( § §§ Following the 1980 UK Budget that sum would now be in excess of £6500; (for a 20 a day smoker, £2100 p.a). Whereas the cost of snuff - about £75 p.a. for 3 lbs bought in bulK - has hardly risen, since 1992, The UK Government exempted snuff from tax-- because of its not presenting a health hazard. -- in order to encourage people to snuff rather than to smoke )
Wilsons (Sharrow) have a daft motto (utterly silly in itself, but crazy for a business that makes its most of its money selling snuff): "Smoke when you can, snuff when you can't". It's as if Jack Daniels were to adopt the motto "Drink rotgutting bathtub gin when you can, Bourbon when you can't "
It cannot be asserted with any absolute confidence that snuff taking presents no health hazard - possibly one even greater than the one in 1.2 billion chance of contracting CJD from eating aT-Bone steak, the sale of which until recently was a serious criminal offence in the UK.
Indeed, some medical research should lead to care in this matter: e.g. it was reported by an author in the British Medical Journal Vol. 293, 16th August 1986 that while he had found neither nasal nor antroethmoidal cancer arising in any patient within Britain who had used snuff, Root, Austin and Sullivan had reported the case of a farmer who had placed snuff in the left ear for 42 years, eventually developing a squamous carcinoma of the external auditory meatus; and that moreover the high incidence of upper jaw neoplasms among Bantu in the Transvaal might possibly be explained by their widespread use of snuff containing charred aloe stems.
Clearly, it would be wise to avoid snuffs containing charred aloe stems, especially if it is intended to be stuffed into the ear'ole for over forty years.
The "Cancer Research Campaign" wrote on 8th March 1985:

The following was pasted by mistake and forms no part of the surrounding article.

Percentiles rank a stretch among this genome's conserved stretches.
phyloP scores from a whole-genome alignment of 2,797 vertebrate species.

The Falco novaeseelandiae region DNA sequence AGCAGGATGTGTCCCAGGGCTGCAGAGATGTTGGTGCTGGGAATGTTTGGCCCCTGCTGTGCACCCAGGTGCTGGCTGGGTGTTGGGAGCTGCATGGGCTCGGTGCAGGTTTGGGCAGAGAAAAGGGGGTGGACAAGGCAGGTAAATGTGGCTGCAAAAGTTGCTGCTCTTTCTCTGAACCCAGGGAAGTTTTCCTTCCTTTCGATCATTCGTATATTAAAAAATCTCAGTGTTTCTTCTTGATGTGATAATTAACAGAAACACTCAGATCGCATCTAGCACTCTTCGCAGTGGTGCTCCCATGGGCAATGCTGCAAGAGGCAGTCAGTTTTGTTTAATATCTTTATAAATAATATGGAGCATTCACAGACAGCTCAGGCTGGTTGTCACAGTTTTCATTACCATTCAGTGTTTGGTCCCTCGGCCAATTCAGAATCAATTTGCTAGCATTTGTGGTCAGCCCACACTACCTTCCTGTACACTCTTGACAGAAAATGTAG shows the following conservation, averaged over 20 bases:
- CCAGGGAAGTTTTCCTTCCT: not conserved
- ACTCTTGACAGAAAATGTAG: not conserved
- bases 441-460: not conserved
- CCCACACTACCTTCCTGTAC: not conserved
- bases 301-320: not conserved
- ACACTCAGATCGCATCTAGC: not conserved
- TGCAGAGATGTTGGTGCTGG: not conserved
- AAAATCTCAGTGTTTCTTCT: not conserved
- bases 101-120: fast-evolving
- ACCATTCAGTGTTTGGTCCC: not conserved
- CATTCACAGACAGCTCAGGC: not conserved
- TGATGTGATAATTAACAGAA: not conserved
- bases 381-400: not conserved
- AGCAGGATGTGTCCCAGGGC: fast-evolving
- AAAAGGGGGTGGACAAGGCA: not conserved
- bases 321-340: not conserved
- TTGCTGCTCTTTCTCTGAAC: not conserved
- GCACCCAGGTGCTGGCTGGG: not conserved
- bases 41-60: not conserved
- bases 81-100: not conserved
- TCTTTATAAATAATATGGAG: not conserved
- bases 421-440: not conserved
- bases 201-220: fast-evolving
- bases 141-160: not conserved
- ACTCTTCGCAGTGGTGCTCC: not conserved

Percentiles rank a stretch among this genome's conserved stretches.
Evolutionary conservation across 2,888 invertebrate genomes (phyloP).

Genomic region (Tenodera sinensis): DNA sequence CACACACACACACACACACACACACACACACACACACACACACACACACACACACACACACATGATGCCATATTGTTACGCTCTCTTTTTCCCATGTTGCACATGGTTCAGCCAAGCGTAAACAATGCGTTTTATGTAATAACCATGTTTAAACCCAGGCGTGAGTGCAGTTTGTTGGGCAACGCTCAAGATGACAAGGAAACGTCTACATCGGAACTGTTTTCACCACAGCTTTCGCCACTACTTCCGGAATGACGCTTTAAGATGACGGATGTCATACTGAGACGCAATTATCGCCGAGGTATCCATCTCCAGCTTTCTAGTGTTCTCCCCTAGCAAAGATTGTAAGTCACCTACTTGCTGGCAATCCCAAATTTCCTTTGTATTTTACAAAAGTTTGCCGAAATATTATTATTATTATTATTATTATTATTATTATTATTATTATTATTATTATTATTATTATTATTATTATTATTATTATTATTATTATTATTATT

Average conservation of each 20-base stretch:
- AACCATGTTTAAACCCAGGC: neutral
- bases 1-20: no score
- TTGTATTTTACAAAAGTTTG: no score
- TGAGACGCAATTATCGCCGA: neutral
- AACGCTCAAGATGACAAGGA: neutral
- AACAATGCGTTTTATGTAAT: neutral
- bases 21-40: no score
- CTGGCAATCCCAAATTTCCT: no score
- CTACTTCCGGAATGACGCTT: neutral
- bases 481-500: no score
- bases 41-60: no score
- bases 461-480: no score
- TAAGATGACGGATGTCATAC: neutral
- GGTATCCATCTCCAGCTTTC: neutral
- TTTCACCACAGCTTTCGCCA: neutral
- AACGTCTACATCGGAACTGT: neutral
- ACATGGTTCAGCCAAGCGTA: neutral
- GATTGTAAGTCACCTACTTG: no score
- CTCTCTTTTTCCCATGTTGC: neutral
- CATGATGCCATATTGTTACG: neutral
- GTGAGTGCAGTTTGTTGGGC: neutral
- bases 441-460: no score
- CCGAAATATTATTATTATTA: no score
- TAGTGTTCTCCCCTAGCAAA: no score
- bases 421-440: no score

. . . .there is no evidence of any association with cancer or other health risk in the snuff produced in this country.
For this reason, snuff seems an entirely acceptable substitute for cigarette smoking and could be recommended for addicted cigarette smokers since if they could substitute snuff taking for cigarette smoking, they would greatly reduce the risk to their health.
A cancer research specialist recently remarked on UK TV:
"People smoke for the nicotine - but it's not the nicotine, it's the tar and toxic gases that kill them."
EEC Council Directive 92/41/EEC forced snuff retailers to affix a libel to their products: "CAUSES CANCER". Clear evidence, not of a health hazard, but of duplicitous bureaucratic tyranny.
(Even though the UK Government still exempts snuff from tax because of the benefits to health of encouraging people to snuff rather than to smoke, it was forced, despite many protests, to succumb to this diktat). Hoewever the EEC was caused to modify this to ""This tobacco-based product can be detrimental to your health and is addictive".
Dr. Pöschl writes in his Nasal Snuff Tobacco ABC: " Since no tobacco is burned when taking a pinch of snuff there is no condensate given in the same way as when smoking tobacco..... Nasal snuff tobacco as a smokeless environmentally friendly tobacco enjoyment is not hazardous to health according to general scientific knowledge. Up to now no scientist had been able to prove damage to health through the enjoyment of nasal snuff tobacco. The contents of nasal snuff tobacco are subject to the stringent German Food Act. That is why it is beyond understanding why the EC authorities, certainly because they are not aware of the true situation, stipulate health warnings in respect of this form of tobacco enjoyment. This to our mind is wrong and only leads to misunderstandings."
Click here for more authoritative information Back to Contents
Down the Bloody Pit